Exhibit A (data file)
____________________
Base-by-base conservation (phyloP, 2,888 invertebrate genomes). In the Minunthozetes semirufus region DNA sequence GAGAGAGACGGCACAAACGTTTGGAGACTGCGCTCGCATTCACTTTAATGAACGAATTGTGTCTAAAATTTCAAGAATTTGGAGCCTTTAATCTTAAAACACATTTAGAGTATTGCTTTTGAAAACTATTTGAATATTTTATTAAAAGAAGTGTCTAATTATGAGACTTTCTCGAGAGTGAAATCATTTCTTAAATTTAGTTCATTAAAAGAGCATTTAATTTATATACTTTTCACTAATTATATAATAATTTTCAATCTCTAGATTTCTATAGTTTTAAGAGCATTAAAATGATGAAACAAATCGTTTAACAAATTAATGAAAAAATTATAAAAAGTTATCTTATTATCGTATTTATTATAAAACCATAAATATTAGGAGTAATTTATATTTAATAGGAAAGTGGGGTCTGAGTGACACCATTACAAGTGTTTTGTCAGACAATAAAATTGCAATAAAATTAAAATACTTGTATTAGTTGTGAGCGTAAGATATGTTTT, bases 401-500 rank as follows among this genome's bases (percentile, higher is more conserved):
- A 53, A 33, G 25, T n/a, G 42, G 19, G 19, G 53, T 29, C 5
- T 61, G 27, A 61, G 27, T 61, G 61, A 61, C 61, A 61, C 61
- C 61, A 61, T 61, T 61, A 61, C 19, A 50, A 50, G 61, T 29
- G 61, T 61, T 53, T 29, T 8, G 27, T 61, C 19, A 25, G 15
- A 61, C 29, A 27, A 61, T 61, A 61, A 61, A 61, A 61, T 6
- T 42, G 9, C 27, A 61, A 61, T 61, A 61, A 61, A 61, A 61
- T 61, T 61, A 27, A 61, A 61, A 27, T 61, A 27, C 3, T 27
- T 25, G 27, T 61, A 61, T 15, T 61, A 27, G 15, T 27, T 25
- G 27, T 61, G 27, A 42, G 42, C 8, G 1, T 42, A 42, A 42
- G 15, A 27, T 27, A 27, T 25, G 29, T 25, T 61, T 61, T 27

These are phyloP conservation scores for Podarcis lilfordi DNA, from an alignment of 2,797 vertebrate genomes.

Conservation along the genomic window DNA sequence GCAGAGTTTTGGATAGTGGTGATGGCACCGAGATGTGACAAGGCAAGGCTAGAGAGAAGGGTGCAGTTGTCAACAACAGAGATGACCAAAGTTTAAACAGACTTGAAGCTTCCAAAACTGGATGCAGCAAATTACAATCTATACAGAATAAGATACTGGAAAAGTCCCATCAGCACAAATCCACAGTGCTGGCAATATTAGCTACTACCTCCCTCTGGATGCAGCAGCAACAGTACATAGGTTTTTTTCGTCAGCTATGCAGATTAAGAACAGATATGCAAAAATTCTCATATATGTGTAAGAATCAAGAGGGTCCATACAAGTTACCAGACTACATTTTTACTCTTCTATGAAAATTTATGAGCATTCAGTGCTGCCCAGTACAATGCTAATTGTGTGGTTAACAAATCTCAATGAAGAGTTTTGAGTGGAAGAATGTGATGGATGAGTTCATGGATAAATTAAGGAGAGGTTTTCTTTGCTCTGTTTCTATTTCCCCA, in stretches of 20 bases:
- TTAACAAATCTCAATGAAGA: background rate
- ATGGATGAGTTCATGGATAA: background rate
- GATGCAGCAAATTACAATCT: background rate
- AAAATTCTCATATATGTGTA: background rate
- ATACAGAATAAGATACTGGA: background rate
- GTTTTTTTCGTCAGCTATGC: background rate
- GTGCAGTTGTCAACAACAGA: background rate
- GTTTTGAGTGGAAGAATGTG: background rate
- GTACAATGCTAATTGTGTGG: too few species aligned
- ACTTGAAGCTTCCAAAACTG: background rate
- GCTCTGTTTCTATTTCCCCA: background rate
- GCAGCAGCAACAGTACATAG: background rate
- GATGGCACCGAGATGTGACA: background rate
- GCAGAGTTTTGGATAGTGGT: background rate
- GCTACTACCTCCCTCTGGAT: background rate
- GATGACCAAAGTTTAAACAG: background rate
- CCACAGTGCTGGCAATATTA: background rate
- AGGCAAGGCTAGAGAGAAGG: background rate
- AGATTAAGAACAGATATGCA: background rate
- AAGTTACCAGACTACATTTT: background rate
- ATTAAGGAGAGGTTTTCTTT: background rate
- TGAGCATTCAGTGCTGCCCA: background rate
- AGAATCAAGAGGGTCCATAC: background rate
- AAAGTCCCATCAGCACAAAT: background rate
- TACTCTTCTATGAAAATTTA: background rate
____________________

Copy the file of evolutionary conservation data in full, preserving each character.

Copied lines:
Base-by-base conservation (phyloP, 2,888 invertebrate genomes). In the Minunthozetes semirufus region DNA sequence GAGAGAGACGGCACAAACGTTTGGAGACTGCGCTCGCATTCACTTTAATGAACGAATTGTGTCTAAAATTTCAAGAATTTGGAGCCTTTAATCTTAAAACACATTTAGAGTATTGCTTTTGAAAACTATTTGAATATTTTATTAAAAGAAGTGTCTAATTATGAGACTTTCTCGAGAGTGAAATCATTTCTTAAATTTAGTTCATTAAAAGAGCATTTAATTTATATACTTTTCACTAATTATATAATAATTTTCAATCTCTAGATTTCTATAGTTTTAAGAGCATTAAAATGATGAAACAAATCGTTTAACAAATTAATGAAAAAATTATAAAAAGTTATCTTATTATCGTATTTATTATAAAACCATAAATATTAGGAGTAATTTATATTTAATAGGAAAGTGGGGTCTGAGTGACACCATTACAAGTGTTTTGTCAGACAATAAAATTGCAATAAAATTAAAATACTTGTATTAGTTGTGAGCGTAAGATATGTTTT, bases 401-500 rank as follows among this genome's bases (percentile, higher is more conserved):
- A 53, A 33, G 25, T n/a, G 42, G 19, G 19, G 53, T 29, C 5
- T 61, G 27, A 61, G 27, T 61, G 61, A 61, C 61, A 61, C 61
- C 61, A 61, T 61, T 61, A 61, C 19, A 50, A 50, G 61, T 29
- G 61, T 61, T 53, T 29, T 8, G 27, T 61, C 19, A 25, G 15
- A 61, C 29, A 27, A 61, T 61, A 61, A 61, A 61, A 61, T 6
- T 42, G 9, C 27, A 61, A 61, T 61, A 61, A 61, A 61, A 61
- T 61, T 61, A 27, A 61, A 61, A 27, T 61, A 27, C 3, T 27
- T 25, G 27, T 61, A 61, T 15, T 61, A 27, G 15, T 27, T 25
- G 27, T 61, G 27, A 42, G 42, C 8, G 1, T 42, A 42, A 42
- G 15, A 27, T 27, A 27, T 25, G 29, T 25, T 61, T 61, T 27

These are phyloP conservation scores for Podarcis lilfordi DNA, from an alignment of 2,797 vertebrate genomes.

Conservation along the genomic window DNA sequence GCAGAGTTTTGGATAGTGGTGATGGCACCGAGATGTGACAAGGCAAGGCTAGAGAGAAGGGTGCAGTTGTCAACAACAGAGATGACCAAAGTTTAAACAGACTTGAAGCTTCCAAAACTGGATGCAGCAAATTACAATCTATACAGAATAAGATACTGGAAAAGTCCCATCAGCACAAATCCACAGTGCTGGCAATATTAGCTACTACCTCCCTCTGGATGCAGCAGCAACAGTACATAGGTTTTTTTCGTCAGCTATGCAGATTAAGAACAGATATGCAAAAATTCTCATATATGTGTAAGAATCAAGAGGGTCCATACAAGTTACCAGACTACATTTTTACTCTTCTATGAAAATTTATGAGCATTCAGTGCTGCCCAGTACAATGCTAATTGTGTGGTTAACAAATCTCAATGAAGAGTTTTGAGTGGAAGAATGTGATGGATGAGTTCATGGATAAATTAAGGAGAGGTTTTCTTTGCTCTGTTTCTATTTCCCCA, in stretches of 20 bases:
- TTAACAAATCTCAATGAAGA: background rate
- ATGGATGAGTTCATGGATAA: background rate
- GATGCAGCAAATTACAATCT: background rate
- AAAATTCTCATATATGTGTA: background rate
- ATACAGAATAAGATACTGGA: background rate
- GTTTTTTTCGTCAGCTATGC: background rate
- GTGCAGTTGTCAACAACAGA: background rate
- GTTTTGAGTGGAAGAATGTG: background rate
- GTACAATGCTAATTGTGTGG: too few species aligned
- ACTTGAAGCTTCCAAAACTG: background rate
- GCTCTGTTTCTATTTCCCCA: background rate
- GCAGCAGCAACAGTACATAG: background rate
- GATGGCACCGAGATGTGACA: background rate
- GCAGAGTTTTGGATAGTGGT: background rate
- GCTACTACCTCCCTCTGGAT: background rate
- GATGACCAAAGTTTAAACAG: background rate
- CCACAGTGCTGGCAATATTA: background rate
- AGGCAAGGCTAGAGAGAAGG: background rate
- AGATTAAGAACAGATATGCA: background rate
- AAGTTACCAGACTACATTTT: background rate
- ATTAAGGAGAGGTTTTCTTT: background rate
- TGAGCATTCAGTGCTGCCCA: background rate
- AGAATCAAGAGGGTCCATAC: background rate
- AAAGTCCCATCAGCACAAAT: background rate
- TACTCTTCTATGAAAATTTA: background rate